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Page:Southern Historical Society Papers volume 31.djvu/75

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Battle of Winchester.

Records, Volume XLVII, Part I, page 25), says: "The enemies were strong in number and very obstinate in their fighting," and (page 26) he gives Early's strength as "28,000 infantry!"

The obstinacy of their fighting was all right, but the strength of their numbers was all wrong. He attributes to Early in infantry alone at least double the number that he had of all arms—infantry, cavalry and artillery.

Let us see about this for a moment. In Battles and Leaders of the Civil War (Volume IV, page 524) there is given from a field return of General Early's army, August 31, 1864, excluding Kershaw's Division, as "present for duty, 1,076 officers, 9,570 men," an aggregate of 10,646. Early's Memoir gives Fitz Lee's Cavalry as "about 1,200," and Lomax's Cavalry as "about 1,700," or 2,900 all together, and the artillery as 39 officers, 818 men, 857 together. This would give an aggregate of a little more than 14,000; but in a note to the editors General Early states that at the time of the battle his force was reduced to 8,500 muskets, which would reduce this aggregate to 13,000. Rodes' Division was the largest in the corps, and a short time before the battle I reported between 2,600 and 2,700 muskets in the division. I remember distinctly that Colonel Allan, the chief of ordnance of the army, told me that there were then about 9,500 muskets in the army. Perhaps this was the return of August 31, noted above, for I do not remember that we made any return of September 10, it being customary to make returns every ten days, when we were in camp.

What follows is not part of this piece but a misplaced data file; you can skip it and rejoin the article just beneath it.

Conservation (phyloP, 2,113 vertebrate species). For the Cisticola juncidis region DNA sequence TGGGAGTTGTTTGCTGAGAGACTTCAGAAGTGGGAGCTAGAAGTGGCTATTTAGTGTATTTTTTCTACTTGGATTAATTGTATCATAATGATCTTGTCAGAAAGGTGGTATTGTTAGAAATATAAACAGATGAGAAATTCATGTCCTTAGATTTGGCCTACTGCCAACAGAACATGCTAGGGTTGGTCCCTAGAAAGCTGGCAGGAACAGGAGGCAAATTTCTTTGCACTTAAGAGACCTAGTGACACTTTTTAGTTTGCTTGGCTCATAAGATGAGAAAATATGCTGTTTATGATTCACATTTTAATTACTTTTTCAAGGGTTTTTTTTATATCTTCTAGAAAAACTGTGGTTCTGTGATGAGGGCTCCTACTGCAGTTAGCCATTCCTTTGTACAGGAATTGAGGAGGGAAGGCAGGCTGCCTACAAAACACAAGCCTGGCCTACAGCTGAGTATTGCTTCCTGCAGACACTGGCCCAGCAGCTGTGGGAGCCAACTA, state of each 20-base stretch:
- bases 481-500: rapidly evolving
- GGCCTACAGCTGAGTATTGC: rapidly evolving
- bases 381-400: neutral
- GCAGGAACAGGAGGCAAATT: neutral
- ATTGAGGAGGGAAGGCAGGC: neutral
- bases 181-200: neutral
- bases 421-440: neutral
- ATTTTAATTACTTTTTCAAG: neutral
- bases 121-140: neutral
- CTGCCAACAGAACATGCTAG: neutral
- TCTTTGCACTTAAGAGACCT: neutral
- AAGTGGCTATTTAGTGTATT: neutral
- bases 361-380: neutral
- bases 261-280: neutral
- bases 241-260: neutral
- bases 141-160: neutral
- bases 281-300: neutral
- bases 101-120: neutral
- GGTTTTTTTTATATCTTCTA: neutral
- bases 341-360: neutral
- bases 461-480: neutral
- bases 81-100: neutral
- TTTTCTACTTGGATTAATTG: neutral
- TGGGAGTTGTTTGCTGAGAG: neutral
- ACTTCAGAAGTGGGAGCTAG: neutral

Now, let us look at Sheridan's force. His field return for September 10, 1864, gives as "present for duty 43,284 men, 2,225 officers, a total of 45,509. To this we must add Averill's Cavalry Division, 2,500, not included in the above, and we have a grand total of 48,000 troops of all arms. This gives to Sheridan three and two-thirds times as many men as Early had.

The Confederate losses were in round numbers about 4,000 men, of whom one-half were prisoners and missing; the Federal losses were about 5,000 men, of whom 600 were prisoners and missing. It is not surprising that General Early was defeated, but it is surprising that he should have risked a battle against such odds, and that he should have maintained his position as long as he did.

General Early has never received the credit that he deserves for his Valley campaign. With Kershaw's Division, which should never have been recalled in view of Sheridan's immense force, it is highly